All 372 PDFs are converted to images. Further, these images were labeled using the labelImg tool. Out of 372 files, 276 were taken as train data and 96 as val. The Yolov5 trained model gave an accuracy of 0.995 meaning, the model can detect the table in the invoice correctly 99.5 times out of 100. To know more about how Yolov5 detects the required object in an image, check out our blog “YOLO Modeling for “Checkboxes” Detection/Classification”.

      2. Resnet50 Model Development:

Resnet50 is a modification of the Resnet model which is also used for image detection, classification, and prediction. It has a total of 48 convolutional neural networks with 1 max pooling and 1 average pooling layer. The input image is passed through a series of convolutional neural networks to extract features from the images. It is in five stages and finally all these networks are connected to produce an output.

The following steps were taken to predict the table in invoices using Resnet50:

Git clone keras retinanet from git. Resnet50 backbone and other configurations are available in ‘keras_retinanet\models’ of the cloned folder.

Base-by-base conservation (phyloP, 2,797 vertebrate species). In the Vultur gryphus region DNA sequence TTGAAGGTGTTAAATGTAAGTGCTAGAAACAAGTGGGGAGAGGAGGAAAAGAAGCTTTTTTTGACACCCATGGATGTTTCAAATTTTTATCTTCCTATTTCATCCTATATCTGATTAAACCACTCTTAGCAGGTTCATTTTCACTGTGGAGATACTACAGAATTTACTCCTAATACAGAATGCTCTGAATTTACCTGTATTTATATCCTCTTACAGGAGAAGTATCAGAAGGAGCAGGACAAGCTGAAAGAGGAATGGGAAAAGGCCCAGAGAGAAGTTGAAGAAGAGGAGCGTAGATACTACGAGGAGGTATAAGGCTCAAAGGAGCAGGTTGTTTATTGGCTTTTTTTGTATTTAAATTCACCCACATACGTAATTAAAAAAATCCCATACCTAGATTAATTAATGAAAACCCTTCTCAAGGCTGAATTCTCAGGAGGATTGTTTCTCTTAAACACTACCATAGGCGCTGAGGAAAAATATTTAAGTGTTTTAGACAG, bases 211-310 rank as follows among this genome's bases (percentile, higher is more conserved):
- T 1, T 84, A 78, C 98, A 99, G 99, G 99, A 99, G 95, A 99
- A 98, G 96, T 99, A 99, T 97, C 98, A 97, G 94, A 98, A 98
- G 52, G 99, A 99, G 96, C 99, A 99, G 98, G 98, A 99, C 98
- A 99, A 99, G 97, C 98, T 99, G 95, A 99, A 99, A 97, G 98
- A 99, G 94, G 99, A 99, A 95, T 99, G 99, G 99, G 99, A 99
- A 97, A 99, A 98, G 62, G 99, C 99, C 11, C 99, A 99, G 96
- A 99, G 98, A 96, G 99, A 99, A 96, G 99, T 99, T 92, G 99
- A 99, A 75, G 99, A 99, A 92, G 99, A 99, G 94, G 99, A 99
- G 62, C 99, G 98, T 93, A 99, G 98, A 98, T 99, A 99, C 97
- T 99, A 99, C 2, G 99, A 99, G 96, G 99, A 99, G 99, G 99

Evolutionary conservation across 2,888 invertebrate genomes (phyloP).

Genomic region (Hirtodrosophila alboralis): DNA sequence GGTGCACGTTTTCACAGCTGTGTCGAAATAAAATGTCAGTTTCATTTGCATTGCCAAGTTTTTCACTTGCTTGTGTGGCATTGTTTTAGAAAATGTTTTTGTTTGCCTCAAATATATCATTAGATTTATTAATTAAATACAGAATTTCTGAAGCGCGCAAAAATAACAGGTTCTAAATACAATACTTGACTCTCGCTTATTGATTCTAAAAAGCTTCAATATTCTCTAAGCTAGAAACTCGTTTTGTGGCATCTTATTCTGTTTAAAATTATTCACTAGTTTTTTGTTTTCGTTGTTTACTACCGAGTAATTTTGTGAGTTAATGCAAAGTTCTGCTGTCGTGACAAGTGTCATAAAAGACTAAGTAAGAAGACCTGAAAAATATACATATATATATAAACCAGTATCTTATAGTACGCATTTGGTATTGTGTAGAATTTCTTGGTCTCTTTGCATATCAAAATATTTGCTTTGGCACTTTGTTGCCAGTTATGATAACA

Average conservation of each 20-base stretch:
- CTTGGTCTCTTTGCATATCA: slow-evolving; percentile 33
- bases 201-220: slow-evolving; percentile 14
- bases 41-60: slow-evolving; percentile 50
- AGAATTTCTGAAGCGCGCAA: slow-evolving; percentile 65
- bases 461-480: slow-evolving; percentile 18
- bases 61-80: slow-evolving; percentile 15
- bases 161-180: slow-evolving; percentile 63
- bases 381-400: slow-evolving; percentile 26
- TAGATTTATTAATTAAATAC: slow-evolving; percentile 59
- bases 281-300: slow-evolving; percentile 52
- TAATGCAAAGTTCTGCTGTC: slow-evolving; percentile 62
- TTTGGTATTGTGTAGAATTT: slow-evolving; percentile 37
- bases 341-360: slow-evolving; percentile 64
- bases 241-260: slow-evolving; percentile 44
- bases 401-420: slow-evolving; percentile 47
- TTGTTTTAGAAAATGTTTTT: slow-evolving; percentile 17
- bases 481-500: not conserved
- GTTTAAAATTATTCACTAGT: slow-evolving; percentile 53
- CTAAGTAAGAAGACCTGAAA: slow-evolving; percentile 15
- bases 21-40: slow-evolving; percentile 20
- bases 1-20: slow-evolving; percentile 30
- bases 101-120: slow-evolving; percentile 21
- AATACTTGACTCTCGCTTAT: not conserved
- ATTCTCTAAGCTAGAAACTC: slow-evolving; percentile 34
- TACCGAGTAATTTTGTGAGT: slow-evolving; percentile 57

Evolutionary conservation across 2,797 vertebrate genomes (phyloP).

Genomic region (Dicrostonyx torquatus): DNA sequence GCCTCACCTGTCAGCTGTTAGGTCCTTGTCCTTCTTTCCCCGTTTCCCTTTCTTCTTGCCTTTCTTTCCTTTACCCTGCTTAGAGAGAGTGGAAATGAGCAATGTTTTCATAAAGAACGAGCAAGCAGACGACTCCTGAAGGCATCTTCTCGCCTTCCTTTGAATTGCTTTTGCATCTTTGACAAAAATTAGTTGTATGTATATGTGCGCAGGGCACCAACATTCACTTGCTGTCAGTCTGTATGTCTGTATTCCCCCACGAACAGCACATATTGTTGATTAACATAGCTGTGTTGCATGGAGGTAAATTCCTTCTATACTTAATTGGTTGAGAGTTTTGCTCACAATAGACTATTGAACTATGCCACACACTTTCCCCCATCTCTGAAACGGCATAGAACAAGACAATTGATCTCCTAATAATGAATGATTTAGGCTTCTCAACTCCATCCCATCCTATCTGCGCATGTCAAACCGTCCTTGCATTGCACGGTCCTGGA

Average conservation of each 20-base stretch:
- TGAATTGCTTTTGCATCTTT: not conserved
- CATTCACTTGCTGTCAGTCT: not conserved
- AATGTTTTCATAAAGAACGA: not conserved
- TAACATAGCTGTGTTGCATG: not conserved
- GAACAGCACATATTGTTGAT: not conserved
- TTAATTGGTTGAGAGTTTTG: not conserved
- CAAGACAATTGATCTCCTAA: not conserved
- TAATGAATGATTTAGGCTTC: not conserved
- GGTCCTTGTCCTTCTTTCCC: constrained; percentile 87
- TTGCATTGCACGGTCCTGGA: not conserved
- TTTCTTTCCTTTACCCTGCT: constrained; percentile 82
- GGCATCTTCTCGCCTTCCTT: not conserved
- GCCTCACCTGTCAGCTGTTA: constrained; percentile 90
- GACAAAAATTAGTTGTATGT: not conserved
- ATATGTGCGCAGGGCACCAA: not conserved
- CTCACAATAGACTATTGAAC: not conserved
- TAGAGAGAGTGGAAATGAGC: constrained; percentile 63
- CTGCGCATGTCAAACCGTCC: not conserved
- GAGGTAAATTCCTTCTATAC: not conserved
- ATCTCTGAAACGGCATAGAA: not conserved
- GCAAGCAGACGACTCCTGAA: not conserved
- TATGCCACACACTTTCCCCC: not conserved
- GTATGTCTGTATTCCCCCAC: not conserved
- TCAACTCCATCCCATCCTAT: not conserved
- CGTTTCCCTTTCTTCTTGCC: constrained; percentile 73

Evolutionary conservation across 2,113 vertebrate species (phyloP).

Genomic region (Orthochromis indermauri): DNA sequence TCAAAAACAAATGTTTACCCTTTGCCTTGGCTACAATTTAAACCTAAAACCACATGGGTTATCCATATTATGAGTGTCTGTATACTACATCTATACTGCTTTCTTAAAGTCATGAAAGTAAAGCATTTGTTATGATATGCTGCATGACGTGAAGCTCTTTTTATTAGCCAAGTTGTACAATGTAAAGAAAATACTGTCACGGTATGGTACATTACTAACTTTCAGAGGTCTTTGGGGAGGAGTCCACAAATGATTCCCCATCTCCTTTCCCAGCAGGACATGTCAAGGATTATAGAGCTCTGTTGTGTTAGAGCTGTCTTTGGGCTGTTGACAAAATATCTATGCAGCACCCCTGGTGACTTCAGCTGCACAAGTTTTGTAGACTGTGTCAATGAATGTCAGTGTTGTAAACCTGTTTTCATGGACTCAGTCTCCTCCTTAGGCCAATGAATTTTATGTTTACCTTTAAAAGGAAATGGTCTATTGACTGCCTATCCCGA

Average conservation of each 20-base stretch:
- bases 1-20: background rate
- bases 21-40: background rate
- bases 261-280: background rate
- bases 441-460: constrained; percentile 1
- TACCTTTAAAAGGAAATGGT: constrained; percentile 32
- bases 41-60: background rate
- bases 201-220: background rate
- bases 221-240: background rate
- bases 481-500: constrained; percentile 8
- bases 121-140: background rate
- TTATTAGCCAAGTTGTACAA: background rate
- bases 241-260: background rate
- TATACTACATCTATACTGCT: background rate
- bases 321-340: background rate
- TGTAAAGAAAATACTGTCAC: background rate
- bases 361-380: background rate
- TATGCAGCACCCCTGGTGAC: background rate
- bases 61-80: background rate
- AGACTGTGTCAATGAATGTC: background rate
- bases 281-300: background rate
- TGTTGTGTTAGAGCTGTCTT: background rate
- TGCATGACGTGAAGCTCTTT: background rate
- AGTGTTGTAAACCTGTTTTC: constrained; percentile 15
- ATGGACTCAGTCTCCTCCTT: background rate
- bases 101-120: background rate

All the 372 images converted in Step 1 were labeled using PascalVOC selection in labelImg tool. Presented with below out sample, considering the data privacy.

Created below folders:

‘images’ – moved all the images to this folder

‘annotations’ – moved all the annotations generated using labelImg to this folder

‘snapshots’ – kept some pretrained .h5 file in this folder (‘resnet50_coco_best_v2.0.1.h5)

Updated ‘’ for any changes in the paths, train test compositions.

Ran ‘’ to create ‘train.csv’, ‘test.csv’,’classes.csv’ in the chosen folder in config file above. Preferred to choose the root folder ‘keras-retinanet’.

Out of 372 files, 276 were taken as train data and 96 as val/test data.

Ran ‘ build_ext –inplace’ to update c++ build tools dependent compute_overlap python file in utils.

Trained the model using the ‘’ in ‘keras_retinanet/bin’ by specifying epochs, steps, weights, paths, etc.

Retrained the model using weights of the trained model, for higher accuracy (such as loss, mAP, precision, recall). Weights of the trained model are stored in ‘model1.h5’.

Created inferential model ‘invoice.h5’ using finalized trained model ‘model1.h5’. Further, used this inferential model ‘inovice.h5’ to generate the predictions and compare.

  1. Evaluation of YOLOv5 & Resnet50:

Precision, recall, mAP of YOLOv5 is higher than Resnet50 for Train, test, and Outsample formats. Additionally, box/obj loss of YOLOv5 is lower than resnet50. Thus, YOLOv5 has been finalized to push into deployment.

Additionally, Resnet50 is sometimes dependent on C++ build tools, java, etc., which causes difficulty while deploying in different environments.

  1. Input and Output Comparison: